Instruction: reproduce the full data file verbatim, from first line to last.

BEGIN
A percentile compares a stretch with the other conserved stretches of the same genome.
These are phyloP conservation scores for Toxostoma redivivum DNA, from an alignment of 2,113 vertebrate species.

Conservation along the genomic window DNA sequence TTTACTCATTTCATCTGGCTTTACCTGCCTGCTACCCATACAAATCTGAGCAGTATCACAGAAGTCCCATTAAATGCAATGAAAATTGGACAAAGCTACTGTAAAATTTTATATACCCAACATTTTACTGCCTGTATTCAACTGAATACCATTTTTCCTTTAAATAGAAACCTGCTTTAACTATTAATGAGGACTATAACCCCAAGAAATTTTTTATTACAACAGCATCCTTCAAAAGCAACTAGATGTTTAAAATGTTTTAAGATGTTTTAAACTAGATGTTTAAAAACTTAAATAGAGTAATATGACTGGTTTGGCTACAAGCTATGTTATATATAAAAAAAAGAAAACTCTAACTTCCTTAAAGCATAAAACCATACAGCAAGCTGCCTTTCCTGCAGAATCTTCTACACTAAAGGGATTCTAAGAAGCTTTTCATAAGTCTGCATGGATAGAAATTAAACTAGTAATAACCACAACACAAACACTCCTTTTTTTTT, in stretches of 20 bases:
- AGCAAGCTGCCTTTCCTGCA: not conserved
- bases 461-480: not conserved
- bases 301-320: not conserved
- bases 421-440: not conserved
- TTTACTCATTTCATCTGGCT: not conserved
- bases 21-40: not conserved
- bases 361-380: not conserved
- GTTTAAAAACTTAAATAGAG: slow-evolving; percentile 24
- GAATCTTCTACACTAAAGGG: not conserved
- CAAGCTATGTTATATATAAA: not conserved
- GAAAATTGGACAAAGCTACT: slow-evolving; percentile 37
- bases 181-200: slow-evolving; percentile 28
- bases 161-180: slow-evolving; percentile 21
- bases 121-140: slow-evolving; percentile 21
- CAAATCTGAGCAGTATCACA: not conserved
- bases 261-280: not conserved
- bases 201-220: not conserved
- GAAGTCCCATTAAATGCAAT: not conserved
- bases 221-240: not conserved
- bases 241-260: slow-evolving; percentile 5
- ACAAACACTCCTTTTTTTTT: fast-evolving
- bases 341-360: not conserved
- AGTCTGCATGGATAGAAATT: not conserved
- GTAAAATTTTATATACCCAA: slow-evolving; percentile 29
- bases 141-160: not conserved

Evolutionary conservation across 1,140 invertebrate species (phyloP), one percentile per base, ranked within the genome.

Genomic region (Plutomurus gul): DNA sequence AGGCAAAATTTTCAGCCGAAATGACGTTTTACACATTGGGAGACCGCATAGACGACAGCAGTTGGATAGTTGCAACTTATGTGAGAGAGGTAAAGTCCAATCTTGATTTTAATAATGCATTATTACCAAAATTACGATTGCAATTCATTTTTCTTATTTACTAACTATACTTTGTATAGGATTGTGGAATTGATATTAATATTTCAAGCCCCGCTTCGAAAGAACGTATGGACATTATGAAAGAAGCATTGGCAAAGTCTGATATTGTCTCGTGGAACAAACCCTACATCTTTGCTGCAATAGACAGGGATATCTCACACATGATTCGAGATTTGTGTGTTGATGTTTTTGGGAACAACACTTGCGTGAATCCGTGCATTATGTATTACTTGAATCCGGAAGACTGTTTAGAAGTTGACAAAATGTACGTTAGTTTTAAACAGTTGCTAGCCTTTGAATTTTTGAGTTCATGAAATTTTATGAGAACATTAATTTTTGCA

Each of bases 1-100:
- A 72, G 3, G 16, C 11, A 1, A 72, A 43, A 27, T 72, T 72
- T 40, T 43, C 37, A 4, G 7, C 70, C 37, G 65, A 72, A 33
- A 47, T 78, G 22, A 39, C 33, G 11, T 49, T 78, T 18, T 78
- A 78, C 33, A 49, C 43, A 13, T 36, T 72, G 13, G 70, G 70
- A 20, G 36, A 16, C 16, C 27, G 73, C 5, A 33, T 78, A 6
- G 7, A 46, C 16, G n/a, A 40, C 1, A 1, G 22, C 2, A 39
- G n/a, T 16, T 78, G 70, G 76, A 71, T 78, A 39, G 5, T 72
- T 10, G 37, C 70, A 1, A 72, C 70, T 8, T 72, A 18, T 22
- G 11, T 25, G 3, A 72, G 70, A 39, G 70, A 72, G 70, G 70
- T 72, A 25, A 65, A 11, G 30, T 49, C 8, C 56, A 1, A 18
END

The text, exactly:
A percentile compares a stretch with the other conserved stretches of the same genome.
These are phyloP conservation scores for Toxostoma redivivum DNA, from an alignment of 2,113 vertebrate species.

Conservation along the genomic window DNA sequence TTTACTCATTTCATCTGGCTTTACCTGCCTGCTACCCATACAAATCTGAGCAGTATCACAGAAGTCCCATTAAATGCAATGAAAATTGGACAAAGCTACTGTAAAATTTTATATACCCAACATTTTACTGCCTGTATTCAACTGAATACCATTTTTCCTTTAAATAGAAACCTGCTTTAACTATTAATGAGGACTATAACCCCAAGAAATTTTTTATTACAACAGCATCCTTCAAAAGCAACTAGATGTTTAAAATGTTTTAAGATGTTTTAAACTAGATGTTTAAAAACTTAAATAGAGTAATATGACTGGTTTGGCTACAAGCTATGTTATATATAAAAAAAAGAAAACTCTAACTTCCTTAAAGCATAAAACCATACAGCAAGCTGCCTTTCCTGCAGAATCTTCTACACTAAAGGGATTCTAAGAAGCTTTTCATAAGTCTGCATGGATAGAAATTAAACTAGTAATAACCACAACACAAACACTCCTTTTTTTTT, in stretches of 20 bases:
- AGCAAGCTGCCTTTCCTGCA: not conserved
- bases 461-480: not conserved
- bases 301-320: not conserved
- bases 421-440: not conserved
- TTTACTCATTTCATCTGGCT: not conserved
- bases 21-40: not conserved
- bases 361-380: not conserved
- GTTTAAAAACTTAAATAGAG: slow-evolving; percentile 24
- GAATCTTCTACACTAAAGGG: not conserved
- CAAGCTATGTTATATATAAA: not conserved
- GAAAATTGGACAAAGCTACT: slow-evolving; percentile 37
- bases 181-200: slow-evolving; percentile 28
- bases 161-180: slow-evolving; percentile 21
- bases 121-140: slow-evolving; percentile 21
- CAAATCTGAGCAGTATCACA: not conserved
- bases 261-280: not conserved
- bases 201-220: not conserved
- GAAGTCCCATTAAATGCAAT: not conserved
- bases 221-240: not conserved
- bases 241-260: slow-evolving; percentile 5
- ACAAACACTCCTTTTTTTTT: fast-evolving
- bases 341-360: not conserved
- AGTCTGCATGGATAGAAATT: not conserved
- GTAAAATTTTATATACCCAA: slow-evolving; percentile 29
- bases 141-160: not conserved

Evolutionary conservation across 1,140 invertebrate species (phyloP), one percentile per base, ranked within the genome.

Genomic region (Plutomurus gul): DNA sequence AGGCAAAATTTTCAGCCGAAATGACGTTTTACACATTGGGAGACCGCATAGACGACAGCAGTTGGATAGTTGCAACTTATGTGAGAGAGGTAAAGTCCAATCTTGATTTTAATAATGCATTATTACCAAAATTACGATTGCAATTCATTTTTCTTATTTACTAACTATACTTTGTATAGGATTGTGGAATTGATATTAATATTTCAAGCCCCGCTTCGAAAGAACGTATGGACATTATGAAAGAAGCATTGGCAAAGTCTGATATTGTCTCGTGGAACAAACCCTACATCTTTGCTGCAATAGACAGGGATATCTCACACATGATTCGAGATTTGTGTGTTGATGTTTTTGGGAACAACACTTGCGTGAATCCGTGCATTATGTATTACTTGAATCCGGAAGACTGTTTAGAAGTTGACAAAATGTACGTTAGTTTTAAACAGTTGCTAGCCTTTGAATTTTTGAGTTCATGAAATTTTATGAGAACATTAATTTTTGCA

Each of bases 1-100:
- A 72, G 3, G 16, C 11, A 1, A 72, A 43, A 27, T 72, T 72
- T 40, T 43, C 37, A 4, G 7, C 70, C 37, G 65, A 72, A 33
- A 47, T 78, G 22, A 39, C 33, G 11, T 49, T 78, T 18, T 78
- A 78, C 33, A 49, C 43, A 13, T 36, T 72, G 13, G 70, G 70
- A 20, G 36, A 16, C 16, C 27, G 73, C 5, A 33, T 78, A 6
- G 7, A 46, C 16, G n/a, A 40, C 1, A 1, G 22, C 2, A 39
- G n/a, T 16, T 78, G 70, G 76, A 71, T 78, A 39, G 5, T 72
- T 10, G 37, C 70, A 1, A 72, C 70, T 8, T 72, A 18, T 22
- G 11, T 25, G 3, A 72, G 70, A 39, G 70, A 72, G 70, G 70
- T 72, A 25, A 65, A 11, G 30, T 49, C 8, C 56, A 1, A 18